Families sometimes seek legal assistance because they are looking for damage control after a loved one has passed away. Estate planning mistakes were made, and the surviving family members are forced to deal with difficult circumstances.
These situations are frustrating because they could have been avoided if the decedent had received the right guidance. With this in mind, we will look at some of the mistakes that can damage your legacy in this post.
DIY Estate Planning
There have been many sitcom episodes based on a character rolling up his sleeves to try to get something done on his own. His spouse always warns him that he is probably going to make matters worse, but he ignores the advice.
The endings are always quite predictable. Even though everyone has seen these stories unfold, people still fall into the same old traps, and it applies to estate planning.
You can buy boilerplate legal documents on the Internet, including simple wills. The commercials and advertisements make it sound like it is easy for anyone to plan their own estate. As if all you have to do is fill in the blanks and you are good to go.
When you plan your estate, you are facilitating very significant monetary asset transfers, and there are legal parameters that must be followed. It is very risky to fill in the blanks on a generic worksheet and hope for the best.
Consumer Reports put this subject under the microscope a number of years ago, and they advised their readers to steer clear of DIY estate planning. There is no reason to take chances when qualified assistance is always a phone call away.
Assuming You Don’t Need a Trust
Contrary to popular belief, trusts can be very useful for people who are not extraordinarily wealthy. The revocable living trust is a very effective tool that can be a better choice than a simple will for a number of different reasons.
- First and foremost, if you use a living trust instead of a simple will, the asset transfers would not be subject to probate.
- Probate is an expensive, time-consuming, and public legal process.
- You can also provide asset protection when you have a living trust.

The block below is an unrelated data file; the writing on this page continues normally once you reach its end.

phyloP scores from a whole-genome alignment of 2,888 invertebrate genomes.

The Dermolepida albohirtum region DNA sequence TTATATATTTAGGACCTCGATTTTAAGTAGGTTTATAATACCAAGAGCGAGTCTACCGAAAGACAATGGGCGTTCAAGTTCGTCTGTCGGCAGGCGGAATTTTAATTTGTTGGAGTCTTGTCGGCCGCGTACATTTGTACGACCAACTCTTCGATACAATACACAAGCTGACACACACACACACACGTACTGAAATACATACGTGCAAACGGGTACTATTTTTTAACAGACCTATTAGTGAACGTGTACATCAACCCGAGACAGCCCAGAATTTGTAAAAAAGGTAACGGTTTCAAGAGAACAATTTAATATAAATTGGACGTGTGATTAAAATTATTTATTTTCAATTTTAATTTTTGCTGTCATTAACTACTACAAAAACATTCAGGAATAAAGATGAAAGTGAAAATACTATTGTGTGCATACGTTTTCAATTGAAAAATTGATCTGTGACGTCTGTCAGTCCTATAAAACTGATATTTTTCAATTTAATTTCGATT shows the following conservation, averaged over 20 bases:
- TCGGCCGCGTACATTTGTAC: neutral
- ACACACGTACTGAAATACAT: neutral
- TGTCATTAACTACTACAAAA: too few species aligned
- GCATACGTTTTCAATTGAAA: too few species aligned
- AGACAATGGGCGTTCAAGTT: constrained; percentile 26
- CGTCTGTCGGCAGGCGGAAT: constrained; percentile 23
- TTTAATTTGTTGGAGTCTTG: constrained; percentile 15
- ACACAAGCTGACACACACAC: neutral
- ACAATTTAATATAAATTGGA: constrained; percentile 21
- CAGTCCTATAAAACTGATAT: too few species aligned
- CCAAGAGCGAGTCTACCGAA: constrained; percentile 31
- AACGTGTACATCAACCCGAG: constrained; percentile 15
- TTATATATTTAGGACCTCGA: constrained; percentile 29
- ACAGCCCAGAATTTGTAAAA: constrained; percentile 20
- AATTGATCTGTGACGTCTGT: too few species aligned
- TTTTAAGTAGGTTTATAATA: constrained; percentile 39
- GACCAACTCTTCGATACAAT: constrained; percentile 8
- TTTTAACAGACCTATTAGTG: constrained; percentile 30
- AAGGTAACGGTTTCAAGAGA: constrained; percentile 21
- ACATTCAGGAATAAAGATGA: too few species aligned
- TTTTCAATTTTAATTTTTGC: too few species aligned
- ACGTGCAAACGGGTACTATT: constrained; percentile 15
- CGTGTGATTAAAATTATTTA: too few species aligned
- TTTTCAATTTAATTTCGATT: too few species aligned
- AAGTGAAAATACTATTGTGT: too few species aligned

- It is possible to allow for limited distributions to the beneficiaries over time, and their creditors would not be able to touch the principal.
The revocable living trust is one option, but there are other reasons why you may want to use a different type of trust. You should explore all of your options before you make any decisions that yield negative consequences.
Failure to Address Incapacity
Estate planning and elder law attorneys bring up subjects that people usually try to avoid, because ignoring something that is unpleasant does not make it go away. With this in mind, you should prepare for the eventualities that you may face toward the end of your life.
The Alzheimer’s Association tells us that 32 percent of people who are 85 years of age and older have contracted the disease, and this is not the only cause of cognitive impairment.
If you do not take the right legal steps in advance, the state would appoint a guardian to act on your behalf in the event of your incapacity. You can prevent the expensive guardianship process and choose your own hand-picked representatives if you execute documents called durable powers of attorney.
You can create a durable power of attorney for financial decision-making and a power of attorney for health care matters. Additionally, you should sign a living will (AKA advance directive) to record your life-support and organ and tissue donation choices.
Another benefit that living trusts provide is the ability to prepare for incapacity. You would act as the trustee while you are alive and well, and you can name a disability trustee to assume the role if it ever becomes necessary.
Schedule a Consultation Today!
When you work with our firm to create your estate plan, you can avoid the mistakes that can damage your legacy. If you are ready to make the connection, we can be reached by phone at 913-262-2000, and you can use our contact form if you would like to send us a message.